Fueling the Future of the SI Engine



Peter Els
03/31/2014

Faced with significant CO2 emissions reduction, auto makers are turning to downsizing and turbocharging as the most promising technologies for the development of high efficiency gasoline engines. However, the combustion conditions of these engines continue to move away from traditional naturally aspirated technologies, and especially from the Cooperative Fuels Research standardized single-cylinder engine, used to define the octane rating scales.

 photo Fueling_article_zps92204264.jpg

With engineers increasing Break Mean Effective Pressures and maximum mean pressures, knock resistance is proving to be a major issue limiting the performance of turbocharged, downsized spark ignition engines.

 photo Combustion_graphic_Fuel_Article_embed_zps7874eb48.jpg
Image credit: www.blog.nulon.com.au

Octane ratings have formed the basis of fuel quality evaluation for decades, but modern engine development has somewhat unsettled previous absolute theories on the effect of these on real world engine performance.

High octane, fast burning fuel can optimise modern engine efficiency

In 2009 Milpied, Jeuland et al conducted a study into the effects of fuel quality on the performance of a downsized turbocharged Direct Injection SI engine. Using two adapted fuel matrixes they separated and evaluated the impact of three major fuel properties on engine performance: Research Octane Number (RON), Motor Octane Number (MON) and Latent Heat of Vaporization (LHV).

The engine tests were performed using a single-cylinder engine under steady state operating conditions. The GDI SI engine with a displacement of 300 cm3 and an Indicated Mean Effective Pressure (IMEP) of up to 30 bar was used to evaluate each fuel for knock limitations at various engine speeds. The effects of RON, MON and LHV on knock resistance were isolated, evaluated and compared. The study confirmed the important role of high RON values as well as the positive influence of the "cooling effect" linked to high LHV values. However, no clear impact of the MON was noticed. Interestingly the "cooling effect" of ethanol in a 20%v ethanol blend increased knock resistance from 30 to 60% (depending on engine speed) when compared to the gasoline base fuel.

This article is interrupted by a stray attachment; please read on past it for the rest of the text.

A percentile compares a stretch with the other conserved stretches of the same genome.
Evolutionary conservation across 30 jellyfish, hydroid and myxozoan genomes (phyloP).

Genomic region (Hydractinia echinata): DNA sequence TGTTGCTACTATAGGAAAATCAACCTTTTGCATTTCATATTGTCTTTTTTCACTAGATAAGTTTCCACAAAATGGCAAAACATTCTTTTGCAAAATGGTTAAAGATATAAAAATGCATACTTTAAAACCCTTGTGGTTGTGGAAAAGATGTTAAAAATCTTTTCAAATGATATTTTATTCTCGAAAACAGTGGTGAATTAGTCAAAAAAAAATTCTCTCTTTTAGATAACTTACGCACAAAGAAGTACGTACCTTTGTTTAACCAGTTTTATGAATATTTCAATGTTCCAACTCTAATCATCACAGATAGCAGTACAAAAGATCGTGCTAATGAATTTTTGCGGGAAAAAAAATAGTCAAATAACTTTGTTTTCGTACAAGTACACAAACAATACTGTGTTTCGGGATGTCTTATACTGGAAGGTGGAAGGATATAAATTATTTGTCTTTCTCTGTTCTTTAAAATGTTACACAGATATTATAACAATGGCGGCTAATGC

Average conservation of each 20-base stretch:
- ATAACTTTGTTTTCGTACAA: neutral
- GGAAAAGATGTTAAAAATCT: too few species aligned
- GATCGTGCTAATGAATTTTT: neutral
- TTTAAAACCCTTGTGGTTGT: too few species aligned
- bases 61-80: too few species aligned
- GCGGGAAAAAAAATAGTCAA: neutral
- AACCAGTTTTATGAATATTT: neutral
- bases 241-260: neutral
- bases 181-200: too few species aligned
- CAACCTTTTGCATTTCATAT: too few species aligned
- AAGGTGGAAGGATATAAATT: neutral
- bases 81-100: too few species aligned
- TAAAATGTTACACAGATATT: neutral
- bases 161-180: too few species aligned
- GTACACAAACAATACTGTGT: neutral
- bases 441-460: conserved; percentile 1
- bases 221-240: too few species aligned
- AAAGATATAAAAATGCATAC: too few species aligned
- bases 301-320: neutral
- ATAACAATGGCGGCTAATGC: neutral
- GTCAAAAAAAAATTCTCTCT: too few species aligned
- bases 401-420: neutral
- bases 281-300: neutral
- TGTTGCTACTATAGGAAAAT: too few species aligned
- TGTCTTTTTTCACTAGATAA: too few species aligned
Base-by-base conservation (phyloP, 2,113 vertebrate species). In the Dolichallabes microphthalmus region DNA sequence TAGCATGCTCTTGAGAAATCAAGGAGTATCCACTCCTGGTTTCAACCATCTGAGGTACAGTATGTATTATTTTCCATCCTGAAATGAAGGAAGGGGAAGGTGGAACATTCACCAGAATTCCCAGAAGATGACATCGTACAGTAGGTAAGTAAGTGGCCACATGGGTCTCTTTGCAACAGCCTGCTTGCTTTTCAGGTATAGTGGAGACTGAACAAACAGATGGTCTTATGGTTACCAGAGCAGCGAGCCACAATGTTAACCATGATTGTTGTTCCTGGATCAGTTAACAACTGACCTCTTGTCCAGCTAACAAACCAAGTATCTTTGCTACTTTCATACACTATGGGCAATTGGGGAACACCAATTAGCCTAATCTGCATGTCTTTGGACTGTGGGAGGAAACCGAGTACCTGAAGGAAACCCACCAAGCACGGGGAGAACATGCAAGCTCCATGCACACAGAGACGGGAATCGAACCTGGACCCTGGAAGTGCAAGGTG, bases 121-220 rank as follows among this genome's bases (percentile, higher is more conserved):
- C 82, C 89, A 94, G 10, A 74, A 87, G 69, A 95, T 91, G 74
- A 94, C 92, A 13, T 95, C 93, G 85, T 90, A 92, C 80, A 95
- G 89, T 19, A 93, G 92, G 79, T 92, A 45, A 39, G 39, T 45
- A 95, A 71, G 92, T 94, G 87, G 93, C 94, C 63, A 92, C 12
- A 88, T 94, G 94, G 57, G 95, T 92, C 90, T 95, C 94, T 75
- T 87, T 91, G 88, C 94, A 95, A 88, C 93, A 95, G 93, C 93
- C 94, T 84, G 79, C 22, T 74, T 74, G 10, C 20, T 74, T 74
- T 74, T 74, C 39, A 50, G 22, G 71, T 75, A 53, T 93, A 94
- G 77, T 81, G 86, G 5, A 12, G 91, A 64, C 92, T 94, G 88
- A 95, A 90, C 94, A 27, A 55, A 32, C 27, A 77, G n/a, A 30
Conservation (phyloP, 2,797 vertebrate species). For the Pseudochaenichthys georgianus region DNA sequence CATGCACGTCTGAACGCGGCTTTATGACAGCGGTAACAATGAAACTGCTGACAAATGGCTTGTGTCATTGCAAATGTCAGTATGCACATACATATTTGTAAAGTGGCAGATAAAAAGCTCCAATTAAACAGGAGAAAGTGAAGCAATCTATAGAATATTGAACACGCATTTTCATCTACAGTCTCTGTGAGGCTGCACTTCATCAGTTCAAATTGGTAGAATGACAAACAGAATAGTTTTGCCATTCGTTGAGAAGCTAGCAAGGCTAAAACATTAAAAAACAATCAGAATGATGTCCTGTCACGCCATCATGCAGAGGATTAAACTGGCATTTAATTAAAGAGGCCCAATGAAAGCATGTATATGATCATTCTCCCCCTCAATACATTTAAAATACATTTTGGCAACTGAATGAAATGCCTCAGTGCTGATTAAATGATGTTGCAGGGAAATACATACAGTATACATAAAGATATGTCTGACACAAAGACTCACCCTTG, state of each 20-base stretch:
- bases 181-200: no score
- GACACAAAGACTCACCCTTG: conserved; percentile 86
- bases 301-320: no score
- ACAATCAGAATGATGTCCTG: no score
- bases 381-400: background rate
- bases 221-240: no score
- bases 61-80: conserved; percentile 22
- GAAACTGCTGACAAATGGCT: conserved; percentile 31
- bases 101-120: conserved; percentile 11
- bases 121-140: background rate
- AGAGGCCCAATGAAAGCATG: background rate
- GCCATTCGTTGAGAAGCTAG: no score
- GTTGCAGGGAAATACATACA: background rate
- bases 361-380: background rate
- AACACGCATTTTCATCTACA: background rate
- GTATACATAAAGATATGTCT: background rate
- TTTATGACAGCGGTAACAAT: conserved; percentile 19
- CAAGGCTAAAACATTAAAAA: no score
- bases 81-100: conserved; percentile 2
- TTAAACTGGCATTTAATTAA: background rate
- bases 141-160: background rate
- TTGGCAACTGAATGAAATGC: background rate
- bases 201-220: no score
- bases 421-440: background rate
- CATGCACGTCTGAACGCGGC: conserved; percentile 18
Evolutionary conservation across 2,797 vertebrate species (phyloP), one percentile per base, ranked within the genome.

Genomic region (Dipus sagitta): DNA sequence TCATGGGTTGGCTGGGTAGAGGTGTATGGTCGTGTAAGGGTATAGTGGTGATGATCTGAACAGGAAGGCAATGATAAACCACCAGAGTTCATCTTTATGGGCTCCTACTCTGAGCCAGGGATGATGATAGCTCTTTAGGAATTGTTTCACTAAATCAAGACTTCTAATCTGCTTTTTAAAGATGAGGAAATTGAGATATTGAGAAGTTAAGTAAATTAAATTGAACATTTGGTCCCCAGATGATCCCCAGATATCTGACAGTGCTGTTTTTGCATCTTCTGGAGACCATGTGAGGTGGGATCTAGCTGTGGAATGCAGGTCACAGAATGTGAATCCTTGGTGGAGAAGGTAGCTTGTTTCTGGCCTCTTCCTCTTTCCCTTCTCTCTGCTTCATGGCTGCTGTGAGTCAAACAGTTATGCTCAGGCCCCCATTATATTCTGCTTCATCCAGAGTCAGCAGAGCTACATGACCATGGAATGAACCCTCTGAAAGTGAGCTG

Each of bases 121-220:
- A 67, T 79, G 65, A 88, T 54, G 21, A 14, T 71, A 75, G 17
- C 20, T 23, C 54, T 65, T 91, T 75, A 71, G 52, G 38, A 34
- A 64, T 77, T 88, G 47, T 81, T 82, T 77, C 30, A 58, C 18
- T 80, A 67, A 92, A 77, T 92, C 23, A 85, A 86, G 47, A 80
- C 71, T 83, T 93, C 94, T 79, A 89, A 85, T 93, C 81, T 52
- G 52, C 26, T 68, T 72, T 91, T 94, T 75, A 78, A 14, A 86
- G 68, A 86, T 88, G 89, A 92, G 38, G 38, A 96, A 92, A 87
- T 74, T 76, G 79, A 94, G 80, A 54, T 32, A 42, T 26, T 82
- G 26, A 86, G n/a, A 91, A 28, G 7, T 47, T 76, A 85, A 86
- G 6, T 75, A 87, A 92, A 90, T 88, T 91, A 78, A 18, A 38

The recently completed ‘ULTRABOOST’ collaborative research project confirmed the positive effects of increasing the RON ratings. A downsized, highly boosted, 2.0L in-line 4 cylinder prototype engine was used in an attempt to achieve a 35% CO2 emissions reduction whilst still delivering the performance of the normally aspirated 5.0L V8 base-engine used for comparison.

To probe engine response to fuel, a matrix of 14 formulations was tested under wide ranging engine conditions.
To compare the performance of various octane ratings the knock limited spark advance was determined for a series of fuels with RON varying from 95 to 112: The effect of octane was shown to provide a 5 and 10° crank angle advance at 2000 and 3000 rpm respectively.

Although octane rating, in particular RON, is important in optimizing the new generation of downsized turbo charged engines the laminar burning velocity is a fundamental combustion property of any fuel/air mixture.
Several research projects have shown a clear correlation between engine performance and fuel burning velocity. In principle a gasoline engine should be calibrated to give optimal ignition timing (also known as MBT - minimum spark advance for best torque) without engine knock.

However, modern downsized/boosted engines frequently tend to be limited by knock, resulting in retarded ignition timing in respect to the optimum. Under these conditions, faster burning fuels provide better combustion phasing, resulting in a more efficient energy transfer and better performance. Tests carried out using fuel blends with different burn-velocity enhancing components on a single cylinder engine with retarded spark timing, showed significant benefits (e.g. 1.5% performance benefit using a gasoline blend with 20% aromatic added).